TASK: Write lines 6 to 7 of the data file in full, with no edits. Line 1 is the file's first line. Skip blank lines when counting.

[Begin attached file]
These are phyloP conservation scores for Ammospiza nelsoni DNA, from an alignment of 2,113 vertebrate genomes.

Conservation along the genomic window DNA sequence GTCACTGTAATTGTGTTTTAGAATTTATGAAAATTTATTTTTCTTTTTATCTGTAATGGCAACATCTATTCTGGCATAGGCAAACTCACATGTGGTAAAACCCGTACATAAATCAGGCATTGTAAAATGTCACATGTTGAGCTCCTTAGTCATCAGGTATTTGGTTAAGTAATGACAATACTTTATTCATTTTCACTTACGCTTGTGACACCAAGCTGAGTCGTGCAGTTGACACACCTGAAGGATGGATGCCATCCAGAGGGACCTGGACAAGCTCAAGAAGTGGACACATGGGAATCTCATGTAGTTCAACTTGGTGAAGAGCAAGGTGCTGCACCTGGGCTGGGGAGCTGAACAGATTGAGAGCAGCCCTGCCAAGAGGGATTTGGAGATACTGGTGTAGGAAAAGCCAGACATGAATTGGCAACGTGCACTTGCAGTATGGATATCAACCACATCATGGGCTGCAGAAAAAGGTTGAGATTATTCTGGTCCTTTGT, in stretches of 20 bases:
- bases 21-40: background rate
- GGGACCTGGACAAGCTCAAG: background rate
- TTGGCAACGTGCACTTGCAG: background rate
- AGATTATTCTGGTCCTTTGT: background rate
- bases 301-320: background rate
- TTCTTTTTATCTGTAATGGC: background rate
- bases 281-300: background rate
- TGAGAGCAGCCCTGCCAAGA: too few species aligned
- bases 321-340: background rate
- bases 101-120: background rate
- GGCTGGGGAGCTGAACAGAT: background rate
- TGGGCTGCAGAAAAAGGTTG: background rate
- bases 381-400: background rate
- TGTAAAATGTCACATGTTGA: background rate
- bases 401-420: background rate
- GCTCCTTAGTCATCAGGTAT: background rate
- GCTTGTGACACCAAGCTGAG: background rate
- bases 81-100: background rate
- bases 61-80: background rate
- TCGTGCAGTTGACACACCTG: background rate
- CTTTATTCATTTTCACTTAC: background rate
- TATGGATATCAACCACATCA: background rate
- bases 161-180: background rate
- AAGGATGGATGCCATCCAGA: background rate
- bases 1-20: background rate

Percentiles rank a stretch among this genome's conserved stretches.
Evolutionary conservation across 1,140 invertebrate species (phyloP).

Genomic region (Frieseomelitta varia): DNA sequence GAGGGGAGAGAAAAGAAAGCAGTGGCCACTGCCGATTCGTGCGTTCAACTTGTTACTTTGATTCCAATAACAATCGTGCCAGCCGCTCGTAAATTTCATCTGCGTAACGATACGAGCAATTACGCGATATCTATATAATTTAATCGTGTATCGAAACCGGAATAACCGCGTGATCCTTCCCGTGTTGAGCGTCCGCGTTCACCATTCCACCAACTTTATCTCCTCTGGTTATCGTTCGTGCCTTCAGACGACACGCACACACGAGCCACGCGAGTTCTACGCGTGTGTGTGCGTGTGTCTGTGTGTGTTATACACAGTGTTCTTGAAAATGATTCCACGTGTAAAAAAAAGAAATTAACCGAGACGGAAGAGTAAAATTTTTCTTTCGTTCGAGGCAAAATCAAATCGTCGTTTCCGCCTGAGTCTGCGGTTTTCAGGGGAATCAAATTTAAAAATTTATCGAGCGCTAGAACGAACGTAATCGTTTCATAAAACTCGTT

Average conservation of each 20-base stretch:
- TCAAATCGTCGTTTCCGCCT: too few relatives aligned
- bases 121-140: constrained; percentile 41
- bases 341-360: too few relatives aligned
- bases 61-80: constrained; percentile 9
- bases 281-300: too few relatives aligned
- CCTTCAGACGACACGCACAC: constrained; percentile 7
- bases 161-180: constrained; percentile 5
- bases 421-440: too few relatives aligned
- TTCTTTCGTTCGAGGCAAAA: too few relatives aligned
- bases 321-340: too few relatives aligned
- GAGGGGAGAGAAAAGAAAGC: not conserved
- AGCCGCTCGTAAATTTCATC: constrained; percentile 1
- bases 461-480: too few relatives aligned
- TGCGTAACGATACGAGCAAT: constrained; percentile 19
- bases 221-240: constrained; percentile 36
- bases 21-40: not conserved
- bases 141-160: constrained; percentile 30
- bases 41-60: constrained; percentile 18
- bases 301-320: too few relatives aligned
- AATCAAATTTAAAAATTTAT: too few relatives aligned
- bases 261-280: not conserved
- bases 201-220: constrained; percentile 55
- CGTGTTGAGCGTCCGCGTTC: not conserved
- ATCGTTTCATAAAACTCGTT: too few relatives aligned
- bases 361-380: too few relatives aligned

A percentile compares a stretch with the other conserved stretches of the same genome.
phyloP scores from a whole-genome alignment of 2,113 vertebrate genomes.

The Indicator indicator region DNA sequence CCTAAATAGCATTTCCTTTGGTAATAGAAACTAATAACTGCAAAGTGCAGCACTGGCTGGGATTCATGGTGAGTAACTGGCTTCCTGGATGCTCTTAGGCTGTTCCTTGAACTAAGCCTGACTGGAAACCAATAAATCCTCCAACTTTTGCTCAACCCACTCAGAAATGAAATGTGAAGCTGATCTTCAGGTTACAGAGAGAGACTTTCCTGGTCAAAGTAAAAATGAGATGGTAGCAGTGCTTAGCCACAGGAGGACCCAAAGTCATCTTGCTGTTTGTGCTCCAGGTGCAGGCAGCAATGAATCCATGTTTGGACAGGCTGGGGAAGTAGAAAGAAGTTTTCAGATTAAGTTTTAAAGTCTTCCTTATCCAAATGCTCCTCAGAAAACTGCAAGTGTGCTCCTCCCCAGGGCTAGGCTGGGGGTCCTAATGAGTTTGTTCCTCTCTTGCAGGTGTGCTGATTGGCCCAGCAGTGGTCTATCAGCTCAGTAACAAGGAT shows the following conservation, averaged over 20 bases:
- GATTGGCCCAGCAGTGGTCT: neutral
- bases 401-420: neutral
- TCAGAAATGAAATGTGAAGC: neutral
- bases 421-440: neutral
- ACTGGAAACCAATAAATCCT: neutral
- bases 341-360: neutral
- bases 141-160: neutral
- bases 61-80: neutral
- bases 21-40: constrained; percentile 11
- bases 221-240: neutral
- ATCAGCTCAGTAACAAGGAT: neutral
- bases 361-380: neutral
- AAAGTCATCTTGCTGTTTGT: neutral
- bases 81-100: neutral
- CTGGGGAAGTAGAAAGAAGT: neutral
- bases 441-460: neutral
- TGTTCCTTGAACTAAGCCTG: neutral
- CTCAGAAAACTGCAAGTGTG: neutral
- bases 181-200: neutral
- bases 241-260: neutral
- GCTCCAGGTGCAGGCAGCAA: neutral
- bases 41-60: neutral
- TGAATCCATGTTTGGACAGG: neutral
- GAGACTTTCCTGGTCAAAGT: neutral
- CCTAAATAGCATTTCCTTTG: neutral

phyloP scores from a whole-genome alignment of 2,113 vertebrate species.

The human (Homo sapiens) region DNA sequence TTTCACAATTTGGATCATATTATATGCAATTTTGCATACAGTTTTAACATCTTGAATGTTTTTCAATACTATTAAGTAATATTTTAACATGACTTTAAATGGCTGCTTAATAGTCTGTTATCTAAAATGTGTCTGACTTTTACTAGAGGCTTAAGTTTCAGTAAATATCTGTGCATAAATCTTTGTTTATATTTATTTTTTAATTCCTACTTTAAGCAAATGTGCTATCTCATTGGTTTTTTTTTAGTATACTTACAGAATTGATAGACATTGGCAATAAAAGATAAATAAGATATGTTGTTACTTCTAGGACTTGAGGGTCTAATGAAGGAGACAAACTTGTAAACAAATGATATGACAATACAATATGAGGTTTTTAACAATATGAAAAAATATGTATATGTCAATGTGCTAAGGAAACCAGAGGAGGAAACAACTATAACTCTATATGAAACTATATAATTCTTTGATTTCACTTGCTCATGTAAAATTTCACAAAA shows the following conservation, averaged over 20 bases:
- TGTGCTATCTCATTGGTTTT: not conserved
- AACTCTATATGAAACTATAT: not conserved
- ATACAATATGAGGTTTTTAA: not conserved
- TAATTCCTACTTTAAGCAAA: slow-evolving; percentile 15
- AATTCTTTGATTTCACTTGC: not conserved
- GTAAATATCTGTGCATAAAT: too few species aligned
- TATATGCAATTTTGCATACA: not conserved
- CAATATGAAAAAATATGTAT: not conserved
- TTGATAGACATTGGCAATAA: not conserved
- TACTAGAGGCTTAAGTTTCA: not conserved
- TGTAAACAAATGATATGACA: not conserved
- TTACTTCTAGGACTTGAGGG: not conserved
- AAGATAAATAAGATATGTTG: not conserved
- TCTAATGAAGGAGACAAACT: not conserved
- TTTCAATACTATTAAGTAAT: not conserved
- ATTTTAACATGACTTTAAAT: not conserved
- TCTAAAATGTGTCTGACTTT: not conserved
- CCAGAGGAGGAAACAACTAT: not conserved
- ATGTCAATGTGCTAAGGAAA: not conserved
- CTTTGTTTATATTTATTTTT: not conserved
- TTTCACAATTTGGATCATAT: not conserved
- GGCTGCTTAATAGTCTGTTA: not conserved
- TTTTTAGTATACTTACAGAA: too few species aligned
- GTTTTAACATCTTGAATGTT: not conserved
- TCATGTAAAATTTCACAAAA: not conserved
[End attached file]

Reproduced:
- AGATTATTCTGGTCCTTTGT: background rate
- bases 301-320: background rate